Regulation of macrophage development and function in peripheral tissues

Nat Rev Immunol. 2015 Dec;15(12):731-44. doi: 10.1038/nri3920.


Macrophages are immune cells of haematopoietic origin that provide crucial innate immune defence and have tissue-specific functions in the regulation and maintenance of organ homeostasis. Recent studies of macrophage ontogeny, as well as transcriptional and epigenetic identity, have started to reveal the decisive role of the tissue stroma in the regulation of macrophage function. These findings suggest that most macrophages seed the tissues during embryonic development and functionally specialize in response to cytokines and metabolites that are released by the stroma and drive the expression of unique transcription factors. In this Review, we discuss how recent insights into macrophage ontogeny and macrophage-stroma interactions contribute to our understanding of the crosstalk that shapes macrophage function and the maintenance of organ integrity.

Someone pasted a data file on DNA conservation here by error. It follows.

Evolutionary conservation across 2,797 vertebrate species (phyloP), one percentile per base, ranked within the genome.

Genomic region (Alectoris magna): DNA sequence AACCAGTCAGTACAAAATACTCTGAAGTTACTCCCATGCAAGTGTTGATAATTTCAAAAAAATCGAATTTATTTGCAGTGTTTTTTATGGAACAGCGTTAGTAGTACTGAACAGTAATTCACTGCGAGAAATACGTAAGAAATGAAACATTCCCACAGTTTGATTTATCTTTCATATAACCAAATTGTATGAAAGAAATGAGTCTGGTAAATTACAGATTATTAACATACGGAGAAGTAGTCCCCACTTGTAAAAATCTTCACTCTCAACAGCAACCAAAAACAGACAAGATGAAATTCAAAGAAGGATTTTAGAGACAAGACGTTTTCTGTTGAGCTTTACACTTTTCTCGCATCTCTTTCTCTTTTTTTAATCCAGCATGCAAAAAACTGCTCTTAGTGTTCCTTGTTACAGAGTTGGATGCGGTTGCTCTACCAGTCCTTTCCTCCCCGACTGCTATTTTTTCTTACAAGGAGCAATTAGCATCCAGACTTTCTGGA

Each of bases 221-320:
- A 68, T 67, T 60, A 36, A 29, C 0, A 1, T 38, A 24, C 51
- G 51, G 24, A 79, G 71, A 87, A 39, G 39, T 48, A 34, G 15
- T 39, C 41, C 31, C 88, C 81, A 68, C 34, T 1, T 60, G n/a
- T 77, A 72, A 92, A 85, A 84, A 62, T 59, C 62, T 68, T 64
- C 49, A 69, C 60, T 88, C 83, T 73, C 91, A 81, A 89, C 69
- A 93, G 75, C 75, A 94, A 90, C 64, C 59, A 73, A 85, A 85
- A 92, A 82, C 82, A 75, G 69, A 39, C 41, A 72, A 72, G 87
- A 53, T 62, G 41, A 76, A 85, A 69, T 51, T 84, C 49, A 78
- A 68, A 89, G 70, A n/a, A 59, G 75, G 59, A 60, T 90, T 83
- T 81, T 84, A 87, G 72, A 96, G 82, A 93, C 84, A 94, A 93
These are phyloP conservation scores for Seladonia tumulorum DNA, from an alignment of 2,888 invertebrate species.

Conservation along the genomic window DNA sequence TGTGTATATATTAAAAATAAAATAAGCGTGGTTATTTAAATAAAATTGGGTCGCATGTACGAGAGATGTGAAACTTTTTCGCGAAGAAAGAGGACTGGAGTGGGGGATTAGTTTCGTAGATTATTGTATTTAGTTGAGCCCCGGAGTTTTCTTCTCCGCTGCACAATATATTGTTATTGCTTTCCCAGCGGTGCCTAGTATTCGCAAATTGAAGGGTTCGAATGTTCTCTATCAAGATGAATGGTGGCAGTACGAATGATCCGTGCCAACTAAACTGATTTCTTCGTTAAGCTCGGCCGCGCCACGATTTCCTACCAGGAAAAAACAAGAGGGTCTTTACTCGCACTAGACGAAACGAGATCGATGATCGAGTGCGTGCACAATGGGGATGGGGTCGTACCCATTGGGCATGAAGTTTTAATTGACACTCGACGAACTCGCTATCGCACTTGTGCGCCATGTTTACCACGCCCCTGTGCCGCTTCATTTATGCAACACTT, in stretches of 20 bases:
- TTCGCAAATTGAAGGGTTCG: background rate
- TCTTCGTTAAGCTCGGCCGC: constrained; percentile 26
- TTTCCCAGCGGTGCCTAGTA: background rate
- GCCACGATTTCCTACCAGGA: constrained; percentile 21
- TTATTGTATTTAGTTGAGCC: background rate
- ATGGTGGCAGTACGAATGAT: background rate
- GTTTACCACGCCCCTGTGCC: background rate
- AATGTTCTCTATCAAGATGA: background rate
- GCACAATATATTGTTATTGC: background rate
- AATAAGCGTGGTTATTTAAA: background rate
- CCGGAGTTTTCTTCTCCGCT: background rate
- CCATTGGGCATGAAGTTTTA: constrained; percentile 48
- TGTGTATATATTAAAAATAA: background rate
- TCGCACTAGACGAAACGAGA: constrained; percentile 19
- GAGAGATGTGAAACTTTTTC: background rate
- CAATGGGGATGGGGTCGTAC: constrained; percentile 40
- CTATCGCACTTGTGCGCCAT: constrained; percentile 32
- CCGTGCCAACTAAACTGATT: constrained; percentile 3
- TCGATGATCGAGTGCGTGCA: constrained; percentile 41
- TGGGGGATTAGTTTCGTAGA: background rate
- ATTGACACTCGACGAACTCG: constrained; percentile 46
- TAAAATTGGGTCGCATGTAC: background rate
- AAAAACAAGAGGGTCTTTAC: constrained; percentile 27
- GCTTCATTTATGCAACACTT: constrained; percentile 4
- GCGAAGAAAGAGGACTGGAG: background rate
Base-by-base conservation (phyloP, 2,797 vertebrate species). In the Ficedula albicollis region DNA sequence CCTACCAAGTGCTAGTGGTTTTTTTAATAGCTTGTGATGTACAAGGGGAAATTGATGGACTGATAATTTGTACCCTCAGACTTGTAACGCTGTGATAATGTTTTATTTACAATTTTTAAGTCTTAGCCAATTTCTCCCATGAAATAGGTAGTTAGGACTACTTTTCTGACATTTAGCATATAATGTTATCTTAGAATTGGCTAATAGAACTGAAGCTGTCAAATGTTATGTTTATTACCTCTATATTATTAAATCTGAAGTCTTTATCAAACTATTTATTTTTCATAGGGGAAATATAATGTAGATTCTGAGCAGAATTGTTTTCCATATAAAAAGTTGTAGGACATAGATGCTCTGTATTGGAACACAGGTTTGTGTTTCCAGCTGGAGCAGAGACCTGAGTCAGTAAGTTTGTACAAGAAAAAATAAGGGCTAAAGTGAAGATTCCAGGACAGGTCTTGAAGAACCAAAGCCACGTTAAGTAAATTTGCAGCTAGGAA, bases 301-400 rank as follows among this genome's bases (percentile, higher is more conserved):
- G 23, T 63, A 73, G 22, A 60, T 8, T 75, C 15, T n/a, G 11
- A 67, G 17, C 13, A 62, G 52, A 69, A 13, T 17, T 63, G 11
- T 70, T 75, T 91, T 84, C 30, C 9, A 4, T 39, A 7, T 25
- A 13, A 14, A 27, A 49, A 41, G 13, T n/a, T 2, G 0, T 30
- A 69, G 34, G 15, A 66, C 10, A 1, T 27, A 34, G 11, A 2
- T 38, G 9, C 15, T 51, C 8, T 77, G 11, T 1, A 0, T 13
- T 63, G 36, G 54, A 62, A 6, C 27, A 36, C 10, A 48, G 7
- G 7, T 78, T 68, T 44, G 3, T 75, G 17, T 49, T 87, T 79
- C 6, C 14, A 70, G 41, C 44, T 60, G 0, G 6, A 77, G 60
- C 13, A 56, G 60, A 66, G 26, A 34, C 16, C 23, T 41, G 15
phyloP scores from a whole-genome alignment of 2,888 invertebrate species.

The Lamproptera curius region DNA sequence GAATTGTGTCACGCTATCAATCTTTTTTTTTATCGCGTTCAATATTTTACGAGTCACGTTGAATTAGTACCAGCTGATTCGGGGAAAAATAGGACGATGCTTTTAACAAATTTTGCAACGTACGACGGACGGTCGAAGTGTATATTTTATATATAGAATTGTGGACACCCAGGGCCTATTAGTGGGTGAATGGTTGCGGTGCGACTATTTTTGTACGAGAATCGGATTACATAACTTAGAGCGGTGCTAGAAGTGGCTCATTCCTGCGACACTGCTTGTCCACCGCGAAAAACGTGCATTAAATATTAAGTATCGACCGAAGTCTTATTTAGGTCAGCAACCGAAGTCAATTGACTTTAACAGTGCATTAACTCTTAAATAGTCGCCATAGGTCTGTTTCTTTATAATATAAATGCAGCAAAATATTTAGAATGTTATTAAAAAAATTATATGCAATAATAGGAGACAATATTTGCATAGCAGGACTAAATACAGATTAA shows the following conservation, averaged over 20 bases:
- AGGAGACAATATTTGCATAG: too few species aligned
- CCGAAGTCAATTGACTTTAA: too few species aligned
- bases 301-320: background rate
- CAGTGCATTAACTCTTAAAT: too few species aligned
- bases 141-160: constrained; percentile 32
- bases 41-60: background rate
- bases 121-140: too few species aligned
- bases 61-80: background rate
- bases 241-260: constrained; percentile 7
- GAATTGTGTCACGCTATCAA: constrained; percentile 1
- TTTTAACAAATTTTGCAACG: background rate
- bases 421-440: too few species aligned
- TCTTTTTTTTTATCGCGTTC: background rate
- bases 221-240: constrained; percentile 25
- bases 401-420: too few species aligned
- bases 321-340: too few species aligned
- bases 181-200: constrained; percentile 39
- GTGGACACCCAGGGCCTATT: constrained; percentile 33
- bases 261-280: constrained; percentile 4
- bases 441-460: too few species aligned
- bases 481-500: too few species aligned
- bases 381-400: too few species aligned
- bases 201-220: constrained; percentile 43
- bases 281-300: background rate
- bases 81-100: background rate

Publication types

  • Research Support, N.I.H., Extramural
  • Review

MeSH terms

  • Cytokines / immunology
  • Cytokines / metabolism
  • Embryo, Mammalian / blood supply
  • Embryo, Mammalian / cytology
  • Embryo, Mammalian / immunology*
  • Hematopoiesis / immunology*
  • Hematopoietic Stem Cells / cytology
  • Hematopoietic Stem Cells / immunology*
  • Hematopoietic Stem Cells / metabolism
  • Humans
  • Macrophages / cytology
  • Macrophages / immunology*
  • Macrophages / metabolism
  • Membrane Proteins / immunology
  • Membrane Proteins / metabolism
  • Models, Immunological
  • Organ Specificity / immunology
  • Transcription Factors / immunology
  • Transcription Factors / metabolism


  • Cytokines
  • Membrane Proteins
  • Transcription Factors